Tuesday, February 12, 2008


One of the most powerful roles the small core UX team can play is that of trainer. The team will need to, over time, implement a comprehensive training program that's repeatable enough to be efficient and flexible enough to meet the needs of each team. Here are some early thoughts about the training program:

Run through everybody in the following rough sequence:

  1. Surrogate evangelists (initial development team, key sponsors, product owners, )
  2. People who need specific skills (scrummasters and business analysts)
  3. Everybody else, one team at a time

Early on, pick one or two development teams and do a deep UX initiation with the whole team. The best team for this would be one that is highly respected by other teams that that's already very open to UX values. This team becomes a key evangelist and thought-partner in creating future trainings and in evolving the model.

Next, bring key sponsors on board. These are people in our web organization who manage the overall business portfolios--they manage the overall demand coming in from customers, set the high level priorities, oversee product management, and they usually supervise the product owners and SMEs. Getting these folks on board with the overall UX movement will grease a lot of wheels, help me get a good budget, and prime the pump with everyone else. (After a year of informal evangelism targeted at these folks, along with a great directive from our director, these folks basically understand the importance of user experience.)

I want to do one formal session with key sponsors to give them three things:

  • Effective language and approaches to use with their stakeholders and their teams. We've learned a lot about how to evangelize UX, and I want these key managers to be as effective as possible.
  • Introduce them to the base tool set, so they have some background when their staff start talking to them about personas, card sorts, IA, etc.
  • Give them specific assignments. I haven't worked this out yet, but I want to help them channel their support for UX. Some possibilities are...
  • Each manager should incorporate some standard language into the formal objectives of themselves and their staff, to give everyone financial incentives to address UX issues. We can give them some boilerplate language as a starting point.
  • Each manager should ask some specific questions during weekly demos to help the team stay focused on UX, and to help the managers maintain a good sense of where each team is at in this regard. We can help them formulate these questions.
  • Each manager should let their staff know that they are encouraged, and in some cases required, to attend UX-related training. This gives staff permission to take an hour or two (or a day or two) away from their deadlines to do UX-related training.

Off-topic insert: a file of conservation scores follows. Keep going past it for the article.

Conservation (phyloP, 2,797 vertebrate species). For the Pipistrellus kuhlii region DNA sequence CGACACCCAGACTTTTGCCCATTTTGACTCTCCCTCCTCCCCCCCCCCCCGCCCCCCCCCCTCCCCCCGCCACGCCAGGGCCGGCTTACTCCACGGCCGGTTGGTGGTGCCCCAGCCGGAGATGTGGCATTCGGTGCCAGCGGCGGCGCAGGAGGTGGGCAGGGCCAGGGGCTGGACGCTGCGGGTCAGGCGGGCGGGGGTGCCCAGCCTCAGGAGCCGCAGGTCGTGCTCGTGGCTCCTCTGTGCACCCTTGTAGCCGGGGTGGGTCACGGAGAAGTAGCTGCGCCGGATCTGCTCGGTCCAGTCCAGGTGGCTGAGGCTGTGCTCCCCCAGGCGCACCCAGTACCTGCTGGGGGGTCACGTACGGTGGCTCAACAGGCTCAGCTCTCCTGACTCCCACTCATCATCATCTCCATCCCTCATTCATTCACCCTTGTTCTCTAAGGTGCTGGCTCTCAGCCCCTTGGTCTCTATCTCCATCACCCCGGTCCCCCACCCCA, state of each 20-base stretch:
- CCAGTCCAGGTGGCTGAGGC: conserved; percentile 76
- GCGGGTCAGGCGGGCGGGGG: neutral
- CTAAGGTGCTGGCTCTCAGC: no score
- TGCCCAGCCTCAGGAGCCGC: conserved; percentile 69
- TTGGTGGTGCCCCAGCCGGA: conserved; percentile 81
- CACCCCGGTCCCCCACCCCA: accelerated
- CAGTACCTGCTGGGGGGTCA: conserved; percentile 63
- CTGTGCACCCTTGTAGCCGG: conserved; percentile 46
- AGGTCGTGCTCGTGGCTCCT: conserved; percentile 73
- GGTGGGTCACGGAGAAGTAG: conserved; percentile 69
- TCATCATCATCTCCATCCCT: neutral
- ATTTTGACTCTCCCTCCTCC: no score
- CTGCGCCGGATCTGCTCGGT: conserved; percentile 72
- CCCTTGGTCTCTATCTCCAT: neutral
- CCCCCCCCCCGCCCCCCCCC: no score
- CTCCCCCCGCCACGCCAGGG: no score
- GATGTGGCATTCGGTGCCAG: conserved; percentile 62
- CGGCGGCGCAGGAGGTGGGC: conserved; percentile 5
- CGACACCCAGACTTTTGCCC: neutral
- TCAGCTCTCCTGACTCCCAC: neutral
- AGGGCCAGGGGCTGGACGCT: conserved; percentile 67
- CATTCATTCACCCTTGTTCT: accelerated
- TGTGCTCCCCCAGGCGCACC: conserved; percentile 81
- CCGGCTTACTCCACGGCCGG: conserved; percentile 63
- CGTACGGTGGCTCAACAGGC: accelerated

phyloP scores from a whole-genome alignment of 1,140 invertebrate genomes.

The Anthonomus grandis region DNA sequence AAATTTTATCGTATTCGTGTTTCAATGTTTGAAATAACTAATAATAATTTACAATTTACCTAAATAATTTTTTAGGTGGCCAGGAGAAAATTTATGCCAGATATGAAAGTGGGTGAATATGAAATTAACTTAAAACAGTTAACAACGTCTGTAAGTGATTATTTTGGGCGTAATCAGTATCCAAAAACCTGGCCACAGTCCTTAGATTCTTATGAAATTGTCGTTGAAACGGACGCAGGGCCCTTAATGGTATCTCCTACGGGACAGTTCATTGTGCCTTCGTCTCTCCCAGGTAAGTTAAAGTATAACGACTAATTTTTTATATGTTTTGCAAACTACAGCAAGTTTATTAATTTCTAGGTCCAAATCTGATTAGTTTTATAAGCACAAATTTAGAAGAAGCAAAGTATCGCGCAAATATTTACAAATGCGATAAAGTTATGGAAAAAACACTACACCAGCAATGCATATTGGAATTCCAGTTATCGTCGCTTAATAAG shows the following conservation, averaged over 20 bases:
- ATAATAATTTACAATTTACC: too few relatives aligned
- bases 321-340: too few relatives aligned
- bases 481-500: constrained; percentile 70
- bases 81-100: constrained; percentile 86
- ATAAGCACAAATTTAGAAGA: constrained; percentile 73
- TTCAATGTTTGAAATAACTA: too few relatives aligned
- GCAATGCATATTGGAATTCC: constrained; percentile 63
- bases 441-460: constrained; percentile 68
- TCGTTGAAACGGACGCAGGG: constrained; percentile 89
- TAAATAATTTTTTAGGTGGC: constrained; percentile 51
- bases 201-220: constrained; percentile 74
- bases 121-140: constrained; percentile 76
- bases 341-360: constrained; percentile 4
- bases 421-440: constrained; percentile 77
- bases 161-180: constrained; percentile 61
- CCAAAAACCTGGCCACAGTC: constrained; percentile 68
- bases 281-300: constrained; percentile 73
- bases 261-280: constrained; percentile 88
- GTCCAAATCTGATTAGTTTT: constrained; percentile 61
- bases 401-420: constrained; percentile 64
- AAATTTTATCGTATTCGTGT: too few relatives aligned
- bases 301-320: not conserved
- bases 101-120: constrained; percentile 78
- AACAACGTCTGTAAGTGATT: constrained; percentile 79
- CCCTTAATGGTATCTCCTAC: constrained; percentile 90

Next, Product Owners:

  • Evangelize them on user experience
  • Introduce them to the core toolset and the support available
  • Think together about how to build UX into the product backlog and sprint exit criteria
  • Work with them on an ongoing shared product backlog for things like creating and implementing design patterns or templates across the site

Next (or at the same time), Scrummasters:

  • Start with an introduction to the kinds of help we have to offer and how to recognize when they need that help.
  • Then transition the "training session" to a collaborative working session to come up with some shared best practices and places to innovate, using as a starting point the "UX-in-the-product lifecycle" model (I'll blog on this soon).

After Product Owners & Scrummasters, hit the Business Analysts:

  • Evangelize--give them something to live for to replace the requirements documents that have dominated their work lives for the last 3 years
  • Introduce them to the core toolset and the support available
  • Give them the hands-on skills to do things like user-centered stories, effective use of personas, and card sorts.

By this time we'll have a pretty decent skeleton of a support system in place, and three people on each team who can tangibly make use of general excitement about the user experience, we then go from team to team showing them:

  • how valuable UX is
  • how easy we're making it for them to be successful
  • how to know when they need help

Sound like a lot of work just on training? Yes, but less work than it would be to embed a UX specialist in every team, and in the long run everything will be easier if the development teams are convinced they need user-centered design in order to produce optimal results.

I'm guessing that the core UX team could create the bulk of the training curriculae in one or two short (2-week) sprints. Using 3 or 4 people from the core UX team as trainers/evangelists, we could blow through this program pretty quickly, simultaneously creating demand for our services; enabling self-service; and establishing some shared agreements for how we'll all work together.

What do you think? Is this crazy? Way too much overhead for agile? Or is it a sensible way to leverage a small UX team across many development teams? We'll give it a try and find out. In the mean time, what's your advice?

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